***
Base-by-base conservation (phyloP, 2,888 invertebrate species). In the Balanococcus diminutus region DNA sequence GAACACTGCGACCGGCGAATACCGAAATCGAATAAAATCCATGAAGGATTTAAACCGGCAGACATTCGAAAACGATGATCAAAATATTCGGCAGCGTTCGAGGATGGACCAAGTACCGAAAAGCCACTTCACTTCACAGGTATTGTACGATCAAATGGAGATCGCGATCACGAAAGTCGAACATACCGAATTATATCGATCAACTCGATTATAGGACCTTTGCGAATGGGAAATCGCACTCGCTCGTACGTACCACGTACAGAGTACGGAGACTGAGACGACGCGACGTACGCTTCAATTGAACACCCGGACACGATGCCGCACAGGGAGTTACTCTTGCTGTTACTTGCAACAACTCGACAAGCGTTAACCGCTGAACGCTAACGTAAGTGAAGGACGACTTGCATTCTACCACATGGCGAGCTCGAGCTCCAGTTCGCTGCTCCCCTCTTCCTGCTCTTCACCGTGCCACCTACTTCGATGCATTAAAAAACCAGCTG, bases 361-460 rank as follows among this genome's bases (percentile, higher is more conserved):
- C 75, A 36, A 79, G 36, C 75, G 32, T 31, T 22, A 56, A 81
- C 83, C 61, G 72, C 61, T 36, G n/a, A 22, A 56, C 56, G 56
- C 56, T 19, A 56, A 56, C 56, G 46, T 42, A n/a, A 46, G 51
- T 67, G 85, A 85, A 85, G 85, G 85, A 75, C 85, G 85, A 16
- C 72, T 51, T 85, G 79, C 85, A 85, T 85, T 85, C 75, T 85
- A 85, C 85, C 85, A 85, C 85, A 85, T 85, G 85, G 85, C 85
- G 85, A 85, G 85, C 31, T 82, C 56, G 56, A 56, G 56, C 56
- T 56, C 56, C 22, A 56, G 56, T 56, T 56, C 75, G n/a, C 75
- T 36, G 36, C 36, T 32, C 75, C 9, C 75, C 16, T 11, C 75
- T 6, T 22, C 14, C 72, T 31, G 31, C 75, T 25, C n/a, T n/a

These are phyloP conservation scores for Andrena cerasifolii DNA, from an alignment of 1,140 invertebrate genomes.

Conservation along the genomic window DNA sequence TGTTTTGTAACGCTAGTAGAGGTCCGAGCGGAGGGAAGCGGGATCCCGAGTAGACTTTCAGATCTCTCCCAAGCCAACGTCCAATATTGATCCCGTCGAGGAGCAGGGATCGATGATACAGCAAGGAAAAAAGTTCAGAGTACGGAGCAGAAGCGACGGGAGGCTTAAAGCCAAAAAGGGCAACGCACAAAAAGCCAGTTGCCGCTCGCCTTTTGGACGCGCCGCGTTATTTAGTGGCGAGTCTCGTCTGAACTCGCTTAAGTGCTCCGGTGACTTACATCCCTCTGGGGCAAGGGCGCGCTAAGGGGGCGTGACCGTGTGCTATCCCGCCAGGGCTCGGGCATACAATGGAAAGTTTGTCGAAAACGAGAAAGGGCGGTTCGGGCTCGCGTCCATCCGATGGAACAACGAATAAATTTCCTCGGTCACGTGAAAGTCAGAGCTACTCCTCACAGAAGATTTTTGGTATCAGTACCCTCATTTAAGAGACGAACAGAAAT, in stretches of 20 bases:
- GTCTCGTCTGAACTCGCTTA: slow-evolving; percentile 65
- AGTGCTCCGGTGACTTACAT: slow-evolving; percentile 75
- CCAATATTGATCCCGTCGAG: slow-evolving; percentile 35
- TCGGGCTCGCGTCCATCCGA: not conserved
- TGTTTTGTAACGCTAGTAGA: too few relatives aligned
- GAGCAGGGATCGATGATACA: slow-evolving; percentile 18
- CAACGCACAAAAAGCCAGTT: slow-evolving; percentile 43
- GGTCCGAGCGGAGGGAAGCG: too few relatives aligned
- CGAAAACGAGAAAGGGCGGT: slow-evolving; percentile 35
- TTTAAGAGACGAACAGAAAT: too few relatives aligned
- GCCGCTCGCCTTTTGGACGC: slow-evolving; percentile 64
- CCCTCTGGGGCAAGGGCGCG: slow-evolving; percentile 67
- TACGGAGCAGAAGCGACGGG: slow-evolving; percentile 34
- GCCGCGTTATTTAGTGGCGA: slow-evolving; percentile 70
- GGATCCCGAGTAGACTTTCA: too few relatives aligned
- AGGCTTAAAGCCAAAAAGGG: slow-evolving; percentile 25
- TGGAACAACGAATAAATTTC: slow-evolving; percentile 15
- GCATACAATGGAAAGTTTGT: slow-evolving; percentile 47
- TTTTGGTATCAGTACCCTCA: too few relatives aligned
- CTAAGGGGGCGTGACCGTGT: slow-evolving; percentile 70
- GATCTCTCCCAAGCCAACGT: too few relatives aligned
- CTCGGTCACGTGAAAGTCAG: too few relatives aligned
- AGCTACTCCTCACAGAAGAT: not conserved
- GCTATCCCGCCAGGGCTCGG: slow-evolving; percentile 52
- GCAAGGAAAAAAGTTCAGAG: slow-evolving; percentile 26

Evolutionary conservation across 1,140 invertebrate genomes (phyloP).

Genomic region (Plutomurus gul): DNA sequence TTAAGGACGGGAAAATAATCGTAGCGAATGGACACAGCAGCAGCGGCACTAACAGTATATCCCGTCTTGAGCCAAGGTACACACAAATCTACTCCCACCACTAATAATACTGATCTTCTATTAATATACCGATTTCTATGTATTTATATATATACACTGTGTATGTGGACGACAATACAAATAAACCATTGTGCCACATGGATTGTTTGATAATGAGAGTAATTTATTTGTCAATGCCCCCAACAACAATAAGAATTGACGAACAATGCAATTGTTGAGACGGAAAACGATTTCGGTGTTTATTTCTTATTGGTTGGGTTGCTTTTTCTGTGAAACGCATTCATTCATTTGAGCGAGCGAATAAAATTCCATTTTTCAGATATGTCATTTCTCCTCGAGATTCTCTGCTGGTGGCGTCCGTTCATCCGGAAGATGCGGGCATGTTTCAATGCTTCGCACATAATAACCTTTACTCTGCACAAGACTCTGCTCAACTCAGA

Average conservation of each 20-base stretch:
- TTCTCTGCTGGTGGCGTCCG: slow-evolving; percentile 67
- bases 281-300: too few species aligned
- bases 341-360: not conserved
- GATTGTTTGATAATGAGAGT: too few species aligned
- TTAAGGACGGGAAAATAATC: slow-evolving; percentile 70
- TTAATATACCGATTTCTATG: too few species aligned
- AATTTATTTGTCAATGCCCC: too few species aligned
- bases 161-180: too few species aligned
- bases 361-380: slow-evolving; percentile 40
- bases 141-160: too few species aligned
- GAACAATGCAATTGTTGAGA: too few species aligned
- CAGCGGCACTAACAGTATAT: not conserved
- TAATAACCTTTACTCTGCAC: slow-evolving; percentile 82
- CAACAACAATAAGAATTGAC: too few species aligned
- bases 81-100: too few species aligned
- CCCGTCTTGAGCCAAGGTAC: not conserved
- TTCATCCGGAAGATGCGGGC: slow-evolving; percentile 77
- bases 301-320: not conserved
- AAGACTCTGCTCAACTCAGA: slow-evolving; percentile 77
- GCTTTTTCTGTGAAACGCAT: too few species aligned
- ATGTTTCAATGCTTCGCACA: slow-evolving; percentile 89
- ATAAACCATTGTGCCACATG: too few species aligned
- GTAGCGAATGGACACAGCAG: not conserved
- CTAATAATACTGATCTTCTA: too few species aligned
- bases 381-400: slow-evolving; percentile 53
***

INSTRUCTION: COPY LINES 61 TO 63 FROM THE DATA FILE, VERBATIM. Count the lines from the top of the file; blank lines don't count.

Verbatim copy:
- GCTTTTTCTGTGAAACGCAT: too few species aligned
- ATGTTTCAATGCTTCGCACA: slow-evolving; percentile 89
- ATAAACCATTGTGCCACATG: too few species aligned